On display were the hockey stick, gloves, and the puck used in the 2010 gold medal hockey game between the United States and Canada. This game went into overtime and Sidney Crosby scored the literal golden goal to win the gold medal for the Canadian team. As an American I won't pretend that I was thrilled about this, but frankly most people in the USA had forgotten about this game two days later. For Canadians, this was a life or death event that was watched by 80 percent of the entire country. That's not a typo - virtually the entire nation was collectively watching the fate of their hockey team together. Frankly, the Canadians just wanted it more. They probably deserved to win. The other picture above may well be the single most Canadian sign that has ever been created in the history of the world. If only the sponsorship was from Tim Horton's instead of Pepsi, I think that would seal it.

Finally, up on the top floor of the Hockey Hall of Fame was the most highly prized part of the collection. This was where the biggest trophies associated with the sport were stored in big display cases, underneath a high ceiling with stained glass in the central dome. One of the coolest things about ice hockey is the unique names applied to the trophies that are given out each year, and all of the historic hardware was on display here. The Conn-Smythe trophy given to the playoffs MVP was here, along with the Prince of Wales trophy given to the winner of the Eastern Conference and the Campbell Bowl given to the winner of the Western Conference. All of that paled in comparison to the biggest hardware, however: this was the permanent home of the Stanley Cup itself. Unlike all of those other trophies, the Stanley Cup is not stored behind glass and sits on a open pedestral where anyone can walk up and view it. It's kind of amazing how casual the Hockey Hall of Fame is about the whole thing. While there were security guards present for safety, they had no problem with visitors coming up and taking pictures next to the cup, even giving it a quick kiss as the players like to do after winning. That's me posing for a picture with Lord Stanley's Cup, as close as I'll ever get to hoisting the trophy. It's one of my favorite pictures that I took from this entire trip - I never thought that I would get this close to the most famous trophy in North American sports!

While we're on the topic of sports here, the Hockey Hall of Fame is only about a block away from the Air Canada Centre, home to the Toronto Maple Leafs of the NHL and the Toronto Raptors of the NBA. I was heading down towards the lakefront, and since the Air Canada Centre was open to the public, I went ahead and walked through the concourse area. While the Maple Leafs and the Raptors are nominally on an equal footing, the reality is that the Maple Leafs are far more popular and likely always will be. Not only is hockey the most popular sport in Canada, the Maple Leafs are one of the Original Six teams in the NHL and have been around since 1917, while the Raptors were an expansion team added in the 1990s. It's not really a fair contest. Unfortunately, the Maple Leafs have been doormats for much of their history and have generally been overshadowed by other teams, especially their hated rival the Montreal Canadiens, winners of more Stanley Cups than any other team. Hope springs eternal in sports though, and there were Maple Leafs signs everywhere in and around the Air Canada Centre.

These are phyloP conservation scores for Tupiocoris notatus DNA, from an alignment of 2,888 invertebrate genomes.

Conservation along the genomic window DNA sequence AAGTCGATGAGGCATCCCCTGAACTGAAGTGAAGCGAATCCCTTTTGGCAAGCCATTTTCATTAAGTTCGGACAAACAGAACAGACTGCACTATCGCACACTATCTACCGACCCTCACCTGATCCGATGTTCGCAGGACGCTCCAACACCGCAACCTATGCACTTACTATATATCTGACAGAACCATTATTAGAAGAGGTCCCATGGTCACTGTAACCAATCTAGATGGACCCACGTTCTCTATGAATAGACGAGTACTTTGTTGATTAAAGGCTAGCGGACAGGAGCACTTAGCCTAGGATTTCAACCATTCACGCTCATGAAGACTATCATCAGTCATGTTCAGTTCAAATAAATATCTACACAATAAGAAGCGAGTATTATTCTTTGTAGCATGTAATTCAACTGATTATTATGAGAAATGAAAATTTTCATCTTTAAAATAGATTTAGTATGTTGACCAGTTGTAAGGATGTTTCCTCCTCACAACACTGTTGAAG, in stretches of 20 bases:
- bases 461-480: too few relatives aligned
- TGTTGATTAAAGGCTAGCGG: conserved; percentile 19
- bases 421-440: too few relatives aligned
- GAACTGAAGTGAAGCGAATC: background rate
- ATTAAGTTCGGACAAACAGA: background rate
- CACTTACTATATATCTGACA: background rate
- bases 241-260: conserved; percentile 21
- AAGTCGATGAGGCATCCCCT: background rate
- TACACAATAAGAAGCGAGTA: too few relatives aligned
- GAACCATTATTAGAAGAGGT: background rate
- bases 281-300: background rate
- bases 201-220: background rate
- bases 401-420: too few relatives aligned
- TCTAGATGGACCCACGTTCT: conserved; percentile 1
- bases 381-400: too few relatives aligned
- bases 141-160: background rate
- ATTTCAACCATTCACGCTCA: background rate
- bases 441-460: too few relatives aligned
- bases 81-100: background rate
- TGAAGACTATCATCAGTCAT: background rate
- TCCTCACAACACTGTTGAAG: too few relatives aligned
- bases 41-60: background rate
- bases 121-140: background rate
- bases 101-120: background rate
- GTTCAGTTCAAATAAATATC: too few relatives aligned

I finally reached the shore of the lake and spent some time walking along the side of it. Toronto sits on Lake Ontario and it's a fairly significant port city, linking together the Great Lakes with the Saint Lawrence and access to the Atlantic further to the east. The downtown area of the city is located in a natural harbor shielded by a series of small islands in the lake. I was looking out towards those islands in the pictures above, which meant that I didn't have a view of Lake Ontario proper. The Toronto Islands are mostly used today as public parks, with open green spaces, ball fields, walking trails, and even a small amusement park located out on them. There are also several beaches, including a "clothing optional" beach which has to be way too cold to be in use for most of the year. These islands were a location that I would have gone to explore if I'd had more time available to spend in Toronto. With only the single day allotted for this stop, I could only walk along the lakefront boardwalk and snap a few pictures.

With evening approaching, I was now headed towards the last place that I planned to visit in the city: Rogers Center, home of the Toronto Blue Jays. This stadium was more famously known as the SkyDome before the naming rights were sold to Rogers Communications, a Canadian media company. The stadium opened in 1989 and was famed for having a retractable roof that could be opened or closed as needed, the first of its kind anywhere, as well as a hotel built right into the back of the building. Both of these features are still there, and the Blue Jays never have to worry about having a game canceled since they can close the roof in about 20 minutes if it starts to rain. I took a picture of the hotel at the rear of the stadium, which was owned by Renaissance Hotels at the time. There are 350 rooms at the hotel and the most expensive ones have a private view out into the stadium. Those rooms are not cheap and I had no chance of staying at them.